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Big Bang Big Boom.
This is a 10min film by Blu, from Italy, with striking avant-garde music and sound by Andrea Martignoni. This film is really fresh. Howver well its point comes across about "evolution and its possible consequences," Blu dazzled with the ambition of a project in which stop motion is used to bring animation through a form of graffiti and street chalk art and painting onto walls and silos and parking lots moving out over a whole vast urban landscape. The invasion of animation drawing into real space is a terrific effect. Reptiles and prehistoric critters morph and move over walls. Plastic trash on the beach also comes to life and rolls up into a big ball. Human figures pop in and out, threatened by drawings. Art and life coexist in literal terms. Blu makes the world his canvas. Nothing parochial or inbred here. You have to see the film in action to grasp its real effect. Stills don't do it. This energetic and original film won the 2011 Annecy Special Jury Award. Watch the film on Vimeo here.
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The Eagleman Stag
Written and directed by Michael Please, The Eagleman Stag is an eccentric white-on-white animated stroll through the life of a philosophizing taxonomist who 'discovers that if you say the word "fly" for long enough it sounds like you're saying "life". Though this is of no real help.' Please has described his film as "a dark, cerebral comedy about a man's obsession with his quickening perception of time and the extreme lengths he goes to in order to counter the effect." He considers his use of monochrome stop motion as giving a surreal effect and wishes his settings to "create a sense of contemporary film noir." Please's film is more verbal and intellectual than the usual. The main character, Peter Eagleman, is voiced "by the cult British actor David Cann," whose manner and accent add great authority to the language. The writing is so good and the pacing so elegant -- the thoughtful monologue gives greater coherence than short animations often have -- that it's easy to miss how inventive and remarkable the images are. The techniques used are listed as "puppets, animated objects, after effects." Tony Guilfoyle voices Philip, the other character, and Benedict Please did the music scores and sound design. Surprsingly, given the sophistication, this is a "graduation film" for the Royal College of Art -- ostensibly, student work (and not even the top prize graduation film). It received an award of Special Distinction at Annecy; it also won an English BAFTA award. Here you can see an installation Please made to show parts he used. And you can also see a traile.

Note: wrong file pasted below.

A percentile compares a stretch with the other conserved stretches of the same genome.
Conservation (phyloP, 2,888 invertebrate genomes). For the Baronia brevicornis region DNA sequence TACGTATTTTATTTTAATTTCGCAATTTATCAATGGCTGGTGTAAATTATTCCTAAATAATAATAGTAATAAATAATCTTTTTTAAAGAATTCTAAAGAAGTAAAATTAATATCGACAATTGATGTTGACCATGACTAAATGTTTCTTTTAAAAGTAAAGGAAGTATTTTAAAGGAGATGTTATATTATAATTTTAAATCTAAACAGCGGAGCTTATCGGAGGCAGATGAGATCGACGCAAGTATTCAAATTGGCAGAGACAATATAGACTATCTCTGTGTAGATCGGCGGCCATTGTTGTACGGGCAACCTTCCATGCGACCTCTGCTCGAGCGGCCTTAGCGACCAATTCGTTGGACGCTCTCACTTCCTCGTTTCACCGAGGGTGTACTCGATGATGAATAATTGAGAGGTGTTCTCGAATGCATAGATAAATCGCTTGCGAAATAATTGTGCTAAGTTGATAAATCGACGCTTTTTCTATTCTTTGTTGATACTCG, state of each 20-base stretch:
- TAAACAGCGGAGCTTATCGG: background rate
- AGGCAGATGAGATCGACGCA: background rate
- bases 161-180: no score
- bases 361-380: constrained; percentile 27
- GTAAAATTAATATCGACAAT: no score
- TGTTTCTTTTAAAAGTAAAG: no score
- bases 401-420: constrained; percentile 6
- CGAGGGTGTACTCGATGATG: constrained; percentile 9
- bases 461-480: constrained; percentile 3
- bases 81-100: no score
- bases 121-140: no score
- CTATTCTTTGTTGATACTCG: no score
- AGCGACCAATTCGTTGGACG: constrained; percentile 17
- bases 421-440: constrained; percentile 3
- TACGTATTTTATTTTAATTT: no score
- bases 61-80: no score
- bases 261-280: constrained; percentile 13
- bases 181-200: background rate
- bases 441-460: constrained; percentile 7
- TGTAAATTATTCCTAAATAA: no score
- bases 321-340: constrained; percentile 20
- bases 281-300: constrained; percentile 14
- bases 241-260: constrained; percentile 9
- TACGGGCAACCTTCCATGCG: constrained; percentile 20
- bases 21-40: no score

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Luminaris
Is a surreal 6min Argentinian film by Juan Pablo Zaramella using stop motion and other devices. It appears to be set in Paris in the Fifties (or is it a period Buenos Aires?). The chief actors are Gustavo Cornillón, María Alche and Luis Rial. Gustavo Cornillón also collaborated in the screenplay. A man works in a lightbulb factory. He puts little balls of glass in his mouth and a bulb pops out, and he sends it to a woman next to him who gives it light. A whole wall of men and woman in compartments do the same. Meanwhile the man is stealing the balls of glass and trying to hide the secrets of light. He gets caught and fired but he and the woman come away with the secret of combining many glass balls to make a giant bulb that they ride over the city like a balloon. The charm of the film is an unusually fluent use of stop motion to create a cartoonish world out of real people. The people don't walk, they slide across the sidewalk without moving. The theme is stated as "In a world controlled and timed by light, a common man has a plan that could change destiny." As with many short films it's not altogether clear what all this means, but you get what you bring to it, I guess. Anyway the technique and the design are very fine. The film won both the Audience and Fipresci Awards at Annecy in 2011.

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Chroniques de la poisse